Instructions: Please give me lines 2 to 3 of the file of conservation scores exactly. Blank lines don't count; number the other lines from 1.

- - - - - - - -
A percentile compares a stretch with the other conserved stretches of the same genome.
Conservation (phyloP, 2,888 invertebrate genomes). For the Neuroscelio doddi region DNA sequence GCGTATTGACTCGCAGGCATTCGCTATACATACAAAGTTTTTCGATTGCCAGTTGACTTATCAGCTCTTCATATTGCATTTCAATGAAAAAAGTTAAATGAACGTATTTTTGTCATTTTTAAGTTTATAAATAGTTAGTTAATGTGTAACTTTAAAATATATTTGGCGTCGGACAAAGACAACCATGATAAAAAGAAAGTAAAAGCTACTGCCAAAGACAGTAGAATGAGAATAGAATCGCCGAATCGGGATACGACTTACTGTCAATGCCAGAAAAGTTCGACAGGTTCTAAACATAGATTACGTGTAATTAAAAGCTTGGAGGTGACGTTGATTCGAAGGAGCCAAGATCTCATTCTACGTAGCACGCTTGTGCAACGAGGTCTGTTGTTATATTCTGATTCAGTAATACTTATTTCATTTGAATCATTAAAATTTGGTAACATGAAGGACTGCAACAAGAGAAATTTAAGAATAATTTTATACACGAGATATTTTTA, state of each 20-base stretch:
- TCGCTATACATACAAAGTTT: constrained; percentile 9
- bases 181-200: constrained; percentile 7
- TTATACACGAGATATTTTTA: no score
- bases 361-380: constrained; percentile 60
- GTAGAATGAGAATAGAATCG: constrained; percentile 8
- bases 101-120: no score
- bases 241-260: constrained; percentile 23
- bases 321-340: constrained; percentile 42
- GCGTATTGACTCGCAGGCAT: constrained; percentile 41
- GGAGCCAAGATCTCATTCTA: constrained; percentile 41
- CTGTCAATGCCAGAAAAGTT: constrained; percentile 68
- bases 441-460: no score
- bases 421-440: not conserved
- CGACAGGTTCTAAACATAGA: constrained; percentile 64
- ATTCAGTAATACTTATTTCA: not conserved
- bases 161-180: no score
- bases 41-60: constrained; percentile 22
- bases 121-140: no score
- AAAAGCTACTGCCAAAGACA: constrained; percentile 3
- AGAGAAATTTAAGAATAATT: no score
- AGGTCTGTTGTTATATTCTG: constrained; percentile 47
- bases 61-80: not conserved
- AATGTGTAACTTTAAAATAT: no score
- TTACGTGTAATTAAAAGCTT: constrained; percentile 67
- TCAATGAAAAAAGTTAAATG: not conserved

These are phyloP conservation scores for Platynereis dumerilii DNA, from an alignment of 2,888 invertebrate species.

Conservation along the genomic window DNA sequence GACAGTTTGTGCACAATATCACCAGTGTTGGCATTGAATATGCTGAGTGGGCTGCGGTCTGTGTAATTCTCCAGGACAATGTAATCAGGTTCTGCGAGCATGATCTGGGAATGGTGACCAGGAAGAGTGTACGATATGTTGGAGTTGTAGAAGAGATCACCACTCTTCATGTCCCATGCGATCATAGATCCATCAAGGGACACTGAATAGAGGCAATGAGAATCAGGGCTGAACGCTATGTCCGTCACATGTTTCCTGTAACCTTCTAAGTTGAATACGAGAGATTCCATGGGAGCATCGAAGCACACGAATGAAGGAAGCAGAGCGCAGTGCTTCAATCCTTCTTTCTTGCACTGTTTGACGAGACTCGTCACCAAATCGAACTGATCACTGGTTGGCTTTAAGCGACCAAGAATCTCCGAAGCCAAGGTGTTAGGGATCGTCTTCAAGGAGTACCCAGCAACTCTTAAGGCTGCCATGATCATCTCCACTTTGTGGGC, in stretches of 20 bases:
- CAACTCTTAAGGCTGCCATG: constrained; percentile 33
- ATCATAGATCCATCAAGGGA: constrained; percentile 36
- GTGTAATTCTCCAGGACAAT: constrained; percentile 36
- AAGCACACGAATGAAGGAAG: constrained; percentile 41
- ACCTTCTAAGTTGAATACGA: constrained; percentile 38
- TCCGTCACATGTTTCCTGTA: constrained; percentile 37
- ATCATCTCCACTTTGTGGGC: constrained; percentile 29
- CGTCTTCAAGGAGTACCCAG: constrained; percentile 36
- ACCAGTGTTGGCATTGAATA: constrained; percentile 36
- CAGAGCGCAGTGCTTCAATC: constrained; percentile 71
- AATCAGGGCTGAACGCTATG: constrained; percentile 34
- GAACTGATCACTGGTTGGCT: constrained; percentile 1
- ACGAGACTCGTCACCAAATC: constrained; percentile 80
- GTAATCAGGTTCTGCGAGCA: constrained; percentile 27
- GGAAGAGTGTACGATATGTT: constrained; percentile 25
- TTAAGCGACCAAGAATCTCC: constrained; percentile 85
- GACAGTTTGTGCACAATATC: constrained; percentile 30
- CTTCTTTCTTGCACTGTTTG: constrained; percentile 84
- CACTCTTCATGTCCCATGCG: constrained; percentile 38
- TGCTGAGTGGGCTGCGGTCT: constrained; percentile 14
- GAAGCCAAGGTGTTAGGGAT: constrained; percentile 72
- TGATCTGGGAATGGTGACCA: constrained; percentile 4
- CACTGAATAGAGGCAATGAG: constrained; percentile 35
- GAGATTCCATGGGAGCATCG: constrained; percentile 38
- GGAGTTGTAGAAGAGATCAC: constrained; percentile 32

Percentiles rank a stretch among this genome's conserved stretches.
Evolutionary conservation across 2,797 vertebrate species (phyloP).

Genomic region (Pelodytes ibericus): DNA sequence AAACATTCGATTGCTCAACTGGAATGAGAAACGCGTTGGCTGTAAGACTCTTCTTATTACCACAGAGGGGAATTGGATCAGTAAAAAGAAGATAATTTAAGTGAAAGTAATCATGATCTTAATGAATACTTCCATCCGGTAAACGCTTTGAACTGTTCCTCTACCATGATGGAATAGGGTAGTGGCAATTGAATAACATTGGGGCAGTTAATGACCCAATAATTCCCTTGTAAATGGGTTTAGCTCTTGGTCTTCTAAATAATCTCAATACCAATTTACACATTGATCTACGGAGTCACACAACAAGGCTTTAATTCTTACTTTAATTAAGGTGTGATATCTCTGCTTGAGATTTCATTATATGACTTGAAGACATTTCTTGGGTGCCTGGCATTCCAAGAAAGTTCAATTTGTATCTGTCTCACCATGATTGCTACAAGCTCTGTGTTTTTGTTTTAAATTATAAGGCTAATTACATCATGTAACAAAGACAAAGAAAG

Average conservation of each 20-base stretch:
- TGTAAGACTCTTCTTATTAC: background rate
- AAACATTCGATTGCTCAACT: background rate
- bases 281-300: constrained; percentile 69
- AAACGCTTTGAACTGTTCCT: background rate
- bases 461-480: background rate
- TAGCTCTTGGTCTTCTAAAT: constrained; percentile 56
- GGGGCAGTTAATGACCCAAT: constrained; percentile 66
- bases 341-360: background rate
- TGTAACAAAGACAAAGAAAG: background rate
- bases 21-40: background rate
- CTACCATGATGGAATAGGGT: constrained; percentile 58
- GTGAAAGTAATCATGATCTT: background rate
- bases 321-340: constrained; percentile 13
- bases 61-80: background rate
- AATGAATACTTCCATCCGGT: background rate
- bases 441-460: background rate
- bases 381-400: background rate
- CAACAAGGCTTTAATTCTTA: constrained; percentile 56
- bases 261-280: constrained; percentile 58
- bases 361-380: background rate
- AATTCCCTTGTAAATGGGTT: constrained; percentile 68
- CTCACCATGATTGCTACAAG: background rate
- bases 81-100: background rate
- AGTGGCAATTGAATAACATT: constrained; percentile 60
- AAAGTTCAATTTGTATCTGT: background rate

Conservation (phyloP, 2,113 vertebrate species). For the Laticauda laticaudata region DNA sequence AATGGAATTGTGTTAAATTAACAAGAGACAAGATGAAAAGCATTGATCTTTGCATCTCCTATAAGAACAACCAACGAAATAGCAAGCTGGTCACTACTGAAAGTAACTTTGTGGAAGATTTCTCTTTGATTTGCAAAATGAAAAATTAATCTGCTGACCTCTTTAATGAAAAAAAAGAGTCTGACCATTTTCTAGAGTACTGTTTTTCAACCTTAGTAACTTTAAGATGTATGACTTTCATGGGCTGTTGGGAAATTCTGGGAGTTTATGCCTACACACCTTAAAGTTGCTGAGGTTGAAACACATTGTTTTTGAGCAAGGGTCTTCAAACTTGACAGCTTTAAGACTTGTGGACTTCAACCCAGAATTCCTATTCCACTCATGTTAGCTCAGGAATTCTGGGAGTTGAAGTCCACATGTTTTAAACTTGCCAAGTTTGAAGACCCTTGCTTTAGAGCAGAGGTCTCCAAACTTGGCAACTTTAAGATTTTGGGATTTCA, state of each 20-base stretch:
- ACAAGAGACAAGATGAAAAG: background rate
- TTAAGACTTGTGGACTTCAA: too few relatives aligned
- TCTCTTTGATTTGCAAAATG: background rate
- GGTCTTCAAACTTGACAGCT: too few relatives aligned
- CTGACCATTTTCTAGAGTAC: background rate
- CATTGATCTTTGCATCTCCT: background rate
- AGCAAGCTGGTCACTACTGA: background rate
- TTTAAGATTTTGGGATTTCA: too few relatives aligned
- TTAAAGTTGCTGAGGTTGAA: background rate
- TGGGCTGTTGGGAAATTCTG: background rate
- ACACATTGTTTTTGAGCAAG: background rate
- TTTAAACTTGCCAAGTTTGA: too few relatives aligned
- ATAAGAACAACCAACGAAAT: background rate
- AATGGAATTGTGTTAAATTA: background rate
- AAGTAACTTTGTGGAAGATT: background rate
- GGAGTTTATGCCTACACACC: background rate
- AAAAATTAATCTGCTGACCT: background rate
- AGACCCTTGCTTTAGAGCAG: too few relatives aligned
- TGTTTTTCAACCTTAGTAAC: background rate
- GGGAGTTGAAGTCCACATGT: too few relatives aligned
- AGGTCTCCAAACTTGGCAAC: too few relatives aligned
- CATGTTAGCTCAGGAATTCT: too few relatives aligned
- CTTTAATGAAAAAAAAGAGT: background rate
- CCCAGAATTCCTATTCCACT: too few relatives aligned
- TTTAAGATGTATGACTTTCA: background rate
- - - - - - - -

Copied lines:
Conservation (phyloP, 2,888 invertebrate genomes). For the Neuroscelio doddi region DNA sequence GCGTATTGACTCGCAGGCATTCGCTATACATACAAAGTTTTTCGATTGCCAGTTGACTTATCAGCTCTTCATATTGCATTTCAATGAAAAAAGTTAAATGAACGTATTTTTGTCATTTTTAAGTTTATAAATAGTTAGTTAATGTGTAACTTTAAAATATATTTGGCGTCGGACAAAGACAACCATGATAAAAAGAAAGTAAAAGCTACTGCCAAAGACAGTAGAATGAGAATAGAATCGCCGAATCGGGATACGACTTACTGTCAATGCCAGAAAAGTTCGACAGGTTCTAAACATAGATTACGTGTAATTAAAAGCTTGGAGGTGACGTTGATTCGAAGGAGCCAAGATCTCATTCTACGTAGCACGCTTGTGCAACGAGGTCTGTTGTTATATTCTGATTCAGTAATACTTATTTCATTTGAATCATTAAAATTTGGTAACATGAAGGACTGCAACAAGAGAAATTTAAGAATAATTTTATACACGAGATATTTTTA, state of each 20-base stretch:
- TCGCTATACATACAAAGTTT: constrained; percentile 9